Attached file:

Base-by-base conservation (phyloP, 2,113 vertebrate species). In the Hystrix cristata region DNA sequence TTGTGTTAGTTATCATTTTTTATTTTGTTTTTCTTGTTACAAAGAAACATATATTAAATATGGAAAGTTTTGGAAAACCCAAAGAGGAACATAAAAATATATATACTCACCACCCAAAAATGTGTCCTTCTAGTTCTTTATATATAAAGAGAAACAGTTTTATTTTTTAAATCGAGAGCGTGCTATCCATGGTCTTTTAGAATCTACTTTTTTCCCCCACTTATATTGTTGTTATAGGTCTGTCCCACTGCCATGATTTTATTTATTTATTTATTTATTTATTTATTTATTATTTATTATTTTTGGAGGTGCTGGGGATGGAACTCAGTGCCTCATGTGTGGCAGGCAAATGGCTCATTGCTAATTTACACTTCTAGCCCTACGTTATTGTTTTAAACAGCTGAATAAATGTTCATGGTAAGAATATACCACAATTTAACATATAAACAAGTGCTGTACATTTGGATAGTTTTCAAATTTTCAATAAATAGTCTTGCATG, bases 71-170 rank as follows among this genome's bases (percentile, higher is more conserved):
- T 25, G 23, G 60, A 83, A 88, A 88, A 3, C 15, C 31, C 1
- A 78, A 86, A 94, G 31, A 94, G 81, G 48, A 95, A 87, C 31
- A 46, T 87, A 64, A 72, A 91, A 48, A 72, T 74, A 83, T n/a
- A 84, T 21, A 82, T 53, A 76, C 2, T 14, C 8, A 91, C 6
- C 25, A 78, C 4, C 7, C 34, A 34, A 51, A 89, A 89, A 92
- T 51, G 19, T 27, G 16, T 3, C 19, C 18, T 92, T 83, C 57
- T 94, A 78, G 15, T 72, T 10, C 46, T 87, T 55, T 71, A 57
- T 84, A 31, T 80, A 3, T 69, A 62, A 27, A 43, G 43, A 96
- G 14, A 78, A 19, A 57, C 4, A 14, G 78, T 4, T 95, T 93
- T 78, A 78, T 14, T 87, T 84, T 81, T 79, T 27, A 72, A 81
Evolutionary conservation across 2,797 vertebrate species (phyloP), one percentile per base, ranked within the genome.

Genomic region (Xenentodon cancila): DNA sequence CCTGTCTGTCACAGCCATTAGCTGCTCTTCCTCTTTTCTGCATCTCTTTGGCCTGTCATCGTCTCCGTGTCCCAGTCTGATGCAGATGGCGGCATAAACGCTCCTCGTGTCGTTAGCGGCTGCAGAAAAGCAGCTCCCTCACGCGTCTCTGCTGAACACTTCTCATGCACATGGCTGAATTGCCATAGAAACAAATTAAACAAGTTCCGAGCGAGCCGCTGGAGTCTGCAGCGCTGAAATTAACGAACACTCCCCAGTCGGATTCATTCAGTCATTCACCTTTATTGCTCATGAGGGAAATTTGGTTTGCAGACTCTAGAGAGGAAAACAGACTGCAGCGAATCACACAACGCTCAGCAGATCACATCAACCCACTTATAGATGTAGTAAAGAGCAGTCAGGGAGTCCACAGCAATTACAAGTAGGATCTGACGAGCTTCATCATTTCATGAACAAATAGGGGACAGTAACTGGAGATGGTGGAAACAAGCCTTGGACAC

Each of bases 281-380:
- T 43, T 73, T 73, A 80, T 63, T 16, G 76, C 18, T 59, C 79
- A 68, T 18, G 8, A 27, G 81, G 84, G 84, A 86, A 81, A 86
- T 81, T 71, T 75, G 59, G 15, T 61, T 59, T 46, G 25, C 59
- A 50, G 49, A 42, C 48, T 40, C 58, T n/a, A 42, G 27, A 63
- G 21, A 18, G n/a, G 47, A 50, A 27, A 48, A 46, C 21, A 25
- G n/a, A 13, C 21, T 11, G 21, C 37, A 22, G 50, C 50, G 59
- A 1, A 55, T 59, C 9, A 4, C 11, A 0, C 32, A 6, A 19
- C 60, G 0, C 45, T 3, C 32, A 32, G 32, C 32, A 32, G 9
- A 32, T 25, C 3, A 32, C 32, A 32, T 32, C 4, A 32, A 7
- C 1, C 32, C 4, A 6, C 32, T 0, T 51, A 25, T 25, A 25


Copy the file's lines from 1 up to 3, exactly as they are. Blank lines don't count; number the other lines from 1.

Base-by-base conservation (phyloP, 2,113 vertebrate species). In the Hystrix cristata region DNA sequence TTGTGTTAGTTATCATTTTTTATTTTGTTTTTCTTGTTACAAAGAAACATATATTAAATATGGAAAGTTTTGGAAAACCCAAAGAGGAACATAAAAATATATATACTCACCACCCAAAAATGTGTCCTTCTAGTTCTTTATATATAAAGAGAAACAGTTTTATTTTTTAAATCGAGAGCGTGCTATCCATGGTCTTTTAGAATCTACTTTTTTCCCCCACTTATATTGTTGTTATAGGTCTGTCCCACTGCCATGATTTTATTTATTTATTTATTTATTTATTTATTTATTATTTATTATTTTTGGAGGTGCTGGGGATGGAACTCAGTGCCTCATGTGTGGCAGGCAAATGGCTCATTGCTAATTTACACTTCTAGCCCTACGTTATTGTTTTAAACAGCTGAATAAATGTTCATGGTAAGAATATACCACAATTTAACATATAAACAAGTGCTGTACATTTGGATAGTTTTCAAATTTTCAATAAATAGTCTTGCATG, bases 71-170 rank as follows among this genome's bases (percentile, higher is more conserved):
- T 25, G 23, G 60, A 83, A 88, A 88, A 3, C 15, C 31, C 1
- A 78, A 86, A 94, G 31, A 94, G 81, G 48, A 95, A 87, C 31